The Science of Creating Fuel

This week’s installment of "The Future in Motion" features a clip from an interview with Dr. Nate Lewis, a chemistry professor at CalTech. He and his team are busy developing a scientific process for mimicking photosynthesis—essentially taking energy from the sun and converting it directly into fuel. It could bring us one step closer to developing truly energy efficient automobiles, something that would help postpone the seemingly inevitable warming of the earth.

As part of this series, every Wednesday until April 7, we will release new interviews with people who are changing the way we get from here to there, from entrepreneurs to policy makers. So far, we've featured interviews with Richard Schaden, Aeronautical engineer and founder of Beyond The Edge; Mitchell Joachim, founder of Terreform ONE; Enrique Penalosa, former mayor of Bogata; Felix Kramer, founder of the non-profit, California Cars Initiative; famous aerospace engineer Burt Rutan; director of MIT Media Lab's Smart Cities Group Bill Mitchell; PhD student at MIT Media Lab, Ryan Chin; and Director of Advanced Mobility Research at Art Center College of Design, Geoff Wardle. The schedule for the following weeks is as follows:


· March 31: Joseph Sussman—Professor of Civil and Environmental Engineering at MIT. Specializing in "Complex, Large-Scale, Interconnected, Open, Sociotechnical" strategic transportation systems.

· March 31: Douglas Malewicki, Aerospace engineer and inventor of the SkyTran, a Personal Rapid Transit system that uses magnetic levitation tracks to achieve the equivalent of over 200 miles per gallon fuel economy at 100 miles per hour or faster.

· April 7: Peter H. Diamandis, Chairman and CEO of the X PRIZE Foundation, which promotes the formation of space tourism and other major milestones and the co-Founder of Space Adventures. 

· April 7: Michael Schrage-- Research fellow with the Sloan School of Management's Center for Digital Business and a visiting fellow at Imperial College's London 'Innovation and Entrepreneurship' program.

China’s artificial sun reaches fusion temperature: 100 million degrees

In a breakthrough for nuclear fusion research, scientists at China's Experimental Advanced Superconducting Tokamak (EAST) reactor have produced temperatures necessary for nuclear fusion on Earth.

Credit: EAST Team
Surprising Science
  • The EAST reactor was able to heat hydrogen to temperatures exceeding 100 million degrees Celsius.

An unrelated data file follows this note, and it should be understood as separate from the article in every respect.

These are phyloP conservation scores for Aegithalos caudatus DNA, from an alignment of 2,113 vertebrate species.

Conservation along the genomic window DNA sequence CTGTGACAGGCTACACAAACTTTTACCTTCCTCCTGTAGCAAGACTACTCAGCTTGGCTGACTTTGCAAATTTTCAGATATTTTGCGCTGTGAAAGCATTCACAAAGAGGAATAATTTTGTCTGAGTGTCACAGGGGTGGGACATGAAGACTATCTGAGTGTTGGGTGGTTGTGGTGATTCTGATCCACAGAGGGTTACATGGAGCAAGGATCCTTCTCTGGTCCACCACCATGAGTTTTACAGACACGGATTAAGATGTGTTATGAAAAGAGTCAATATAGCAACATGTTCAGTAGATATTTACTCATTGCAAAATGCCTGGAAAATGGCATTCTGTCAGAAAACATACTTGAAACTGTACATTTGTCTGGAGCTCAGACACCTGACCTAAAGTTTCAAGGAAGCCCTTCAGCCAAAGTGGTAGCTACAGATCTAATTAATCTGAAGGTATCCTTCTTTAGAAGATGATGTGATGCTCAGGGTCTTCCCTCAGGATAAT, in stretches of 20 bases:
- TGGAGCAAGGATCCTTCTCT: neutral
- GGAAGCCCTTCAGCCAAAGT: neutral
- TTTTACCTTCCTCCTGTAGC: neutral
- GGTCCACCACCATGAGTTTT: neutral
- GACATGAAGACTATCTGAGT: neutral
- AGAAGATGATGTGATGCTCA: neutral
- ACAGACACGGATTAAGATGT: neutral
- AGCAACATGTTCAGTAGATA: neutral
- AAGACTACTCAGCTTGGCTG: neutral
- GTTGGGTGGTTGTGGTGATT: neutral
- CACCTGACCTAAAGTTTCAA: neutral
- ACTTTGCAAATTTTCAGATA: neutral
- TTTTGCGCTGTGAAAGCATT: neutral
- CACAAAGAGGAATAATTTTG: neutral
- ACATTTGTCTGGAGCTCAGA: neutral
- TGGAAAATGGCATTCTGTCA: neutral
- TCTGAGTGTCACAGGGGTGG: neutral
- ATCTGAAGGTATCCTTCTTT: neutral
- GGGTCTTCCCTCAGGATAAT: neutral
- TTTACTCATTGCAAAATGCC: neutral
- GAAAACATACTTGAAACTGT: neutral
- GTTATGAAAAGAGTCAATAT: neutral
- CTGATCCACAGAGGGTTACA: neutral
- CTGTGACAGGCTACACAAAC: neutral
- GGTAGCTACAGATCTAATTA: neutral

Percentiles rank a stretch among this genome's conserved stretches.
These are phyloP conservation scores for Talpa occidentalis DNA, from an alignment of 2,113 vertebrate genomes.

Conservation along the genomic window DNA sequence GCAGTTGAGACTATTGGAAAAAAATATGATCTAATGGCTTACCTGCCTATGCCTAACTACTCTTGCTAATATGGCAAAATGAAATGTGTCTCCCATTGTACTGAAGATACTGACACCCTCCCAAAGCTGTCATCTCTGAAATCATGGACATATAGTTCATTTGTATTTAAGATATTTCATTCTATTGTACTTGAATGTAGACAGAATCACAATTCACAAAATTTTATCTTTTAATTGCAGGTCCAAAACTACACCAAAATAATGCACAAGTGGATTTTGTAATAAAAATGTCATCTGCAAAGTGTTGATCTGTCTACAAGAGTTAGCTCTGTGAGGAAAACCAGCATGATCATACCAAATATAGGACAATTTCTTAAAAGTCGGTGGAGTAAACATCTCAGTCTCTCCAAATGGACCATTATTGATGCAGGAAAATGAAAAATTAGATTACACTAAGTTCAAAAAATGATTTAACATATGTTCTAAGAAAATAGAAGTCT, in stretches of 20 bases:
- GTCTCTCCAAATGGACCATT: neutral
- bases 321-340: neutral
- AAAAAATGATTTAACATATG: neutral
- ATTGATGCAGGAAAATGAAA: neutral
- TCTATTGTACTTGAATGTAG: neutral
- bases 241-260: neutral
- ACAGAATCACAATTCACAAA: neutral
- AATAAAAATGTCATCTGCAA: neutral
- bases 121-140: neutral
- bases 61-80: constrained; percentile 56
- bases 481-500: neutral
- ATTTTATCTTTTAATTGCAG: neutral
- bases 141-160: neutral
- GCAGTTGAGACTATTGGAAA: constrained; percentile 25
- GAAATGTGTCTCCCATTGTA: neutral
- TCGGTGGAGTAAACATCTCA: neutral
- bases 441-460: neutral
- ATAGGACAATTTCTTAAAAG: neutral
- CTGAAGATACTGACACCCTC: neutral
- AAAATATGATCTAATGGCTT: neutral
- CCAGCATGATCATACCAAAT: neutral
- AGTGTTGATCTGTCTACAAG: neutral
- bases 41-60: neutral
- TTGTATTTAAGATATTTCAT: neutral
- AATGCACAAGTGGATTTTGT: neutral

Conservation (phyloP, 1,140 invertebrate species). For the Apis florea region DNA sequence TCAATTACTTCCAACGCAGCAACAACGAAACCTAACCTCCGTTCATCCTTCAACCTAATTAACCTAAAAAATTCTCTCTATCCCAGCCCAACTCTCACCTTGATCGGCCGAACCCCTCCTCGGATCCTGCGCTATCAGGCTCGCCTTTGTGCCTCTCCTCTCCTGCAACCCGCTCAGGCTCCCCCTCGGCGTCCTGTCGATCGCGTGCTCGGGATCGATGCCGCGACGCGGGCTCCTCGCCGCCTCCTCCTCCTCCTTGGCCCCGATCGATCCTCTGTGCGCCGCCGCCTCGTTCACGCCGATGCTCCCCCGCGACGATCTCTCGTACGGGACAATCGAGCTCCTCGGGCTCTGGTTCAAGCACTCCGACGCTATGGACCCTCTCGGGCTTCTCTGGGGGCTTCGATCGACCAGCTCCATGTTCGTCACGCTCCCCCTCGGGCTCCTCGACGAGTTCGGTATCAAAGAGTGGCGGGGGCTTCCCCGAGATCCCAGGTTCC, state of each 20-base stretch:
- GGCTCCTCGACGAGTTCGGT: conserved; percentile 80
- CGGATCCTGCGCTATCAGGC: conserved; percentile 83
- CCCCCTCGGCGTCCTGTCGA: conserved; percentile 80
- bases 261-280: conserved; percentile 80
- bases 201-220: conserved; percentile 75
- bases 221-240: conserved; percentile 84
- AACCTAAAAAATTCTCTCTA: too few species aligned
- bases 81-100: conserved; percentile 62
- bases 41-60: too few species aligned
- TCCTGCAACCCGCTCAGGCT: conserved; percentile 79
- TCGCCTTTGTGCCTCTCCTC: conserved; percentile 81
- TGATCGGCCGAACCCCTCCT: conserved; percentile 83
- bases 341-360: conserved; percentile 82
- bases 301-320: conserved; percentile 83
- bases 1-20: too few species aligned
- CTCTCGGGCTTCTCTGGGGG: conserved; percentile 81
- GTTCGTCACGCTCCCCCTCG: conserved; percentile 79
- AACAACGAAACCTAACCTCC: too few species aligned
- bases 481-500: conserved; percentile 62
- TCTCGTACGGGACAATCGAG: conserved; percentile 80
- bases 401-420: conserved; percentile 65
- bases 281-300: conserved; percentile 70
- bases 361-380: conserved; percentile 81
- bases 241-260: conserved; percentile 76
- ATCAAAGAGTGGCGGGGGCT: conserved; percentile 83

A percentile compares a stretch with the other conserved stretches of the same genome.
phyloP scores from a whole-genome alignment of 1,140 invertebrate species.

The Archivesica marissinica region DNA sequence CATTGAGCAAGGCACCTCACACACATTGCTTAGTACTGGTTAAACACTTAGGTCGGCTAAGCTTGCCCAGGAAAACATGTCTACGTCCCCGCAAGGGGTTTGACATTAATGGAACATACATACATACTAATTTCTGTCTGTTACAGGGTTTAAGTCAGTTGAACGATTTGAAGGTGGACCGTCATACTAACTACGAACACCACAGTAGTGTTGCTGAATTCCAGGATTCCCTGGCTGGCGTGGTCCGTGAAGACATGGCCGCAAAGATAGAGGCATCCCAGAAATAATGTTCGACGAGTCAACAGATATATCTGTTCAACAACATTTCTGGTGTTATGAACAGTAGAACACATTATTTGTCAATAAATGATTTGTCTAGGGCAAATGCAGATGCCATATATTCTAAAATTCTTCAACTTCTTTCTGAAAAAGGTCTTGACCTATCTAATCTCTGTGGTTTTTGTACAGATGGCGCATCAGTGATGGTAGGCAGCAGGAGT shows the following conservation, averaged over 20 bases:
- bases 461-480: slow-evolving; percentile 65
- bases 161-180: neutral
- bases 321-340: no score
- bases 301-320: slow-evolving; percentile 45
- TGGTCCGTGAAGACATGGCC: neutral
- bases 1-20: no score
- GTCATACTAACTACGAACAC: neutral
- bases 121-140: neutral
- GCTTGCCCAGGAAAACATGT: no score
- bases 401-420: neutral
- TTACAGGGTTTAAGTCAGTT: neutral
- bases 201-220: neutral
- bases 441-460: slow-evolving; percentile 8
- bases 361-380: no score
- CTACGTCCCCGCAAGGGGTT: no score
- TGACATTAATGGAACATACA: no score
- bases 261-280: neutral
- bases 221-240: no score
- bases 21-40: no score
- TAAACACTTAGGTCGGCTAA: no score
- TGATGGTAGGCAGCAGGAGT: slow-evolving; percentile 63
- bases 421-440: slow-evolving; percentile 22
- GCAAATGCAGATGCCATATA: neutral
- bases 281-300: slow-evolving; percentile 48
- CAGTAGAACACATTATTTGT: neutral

• Nuclear fusion could someday provide the planet with a virtually limitless supply of clean energy.
  • Still, scientists have many other obstacles to pass before fusion technology becomes a viable energy source.
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Project 100,000: The Vietnam War's cruel and deadly experiment

Military recruits are supposed to be assessed to see whether they're fit for service. What happens when they're not?

Flickr user Tommy Truong79
Politics & Current Affairs
  • During the Vietnam War, Robert McNamara began a program called Project 100,000.
  • The program brought over 300,000 men to Vietnam who failed to meet minimum criteria for military service, both physically and mentally.
  • Project 100,000 recruits were killed in disproportionate numbers and fared worse after their military service than their civilian peers, making the program one of the biggest—and possibly cruelest—mistakes of the Vietnam War.
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Here's how diverse the 116th Congress is set to become

The 116th Congress is set to break records in term of diversity among its lawmakers, though those changes are coming almost entirely from Democrats.

(Photo: MANDEL NGAN/AFP/Getty Images)
Politics & Current Affairs
  • Women and nonwhite candidates made record gains in the 2018 midterms.
  • In total, almost half of the newly elected Congressional representatives are not white men.
  • Those changes come almost entirely from Democrats; Republican members-elect are all white men except for one woman.
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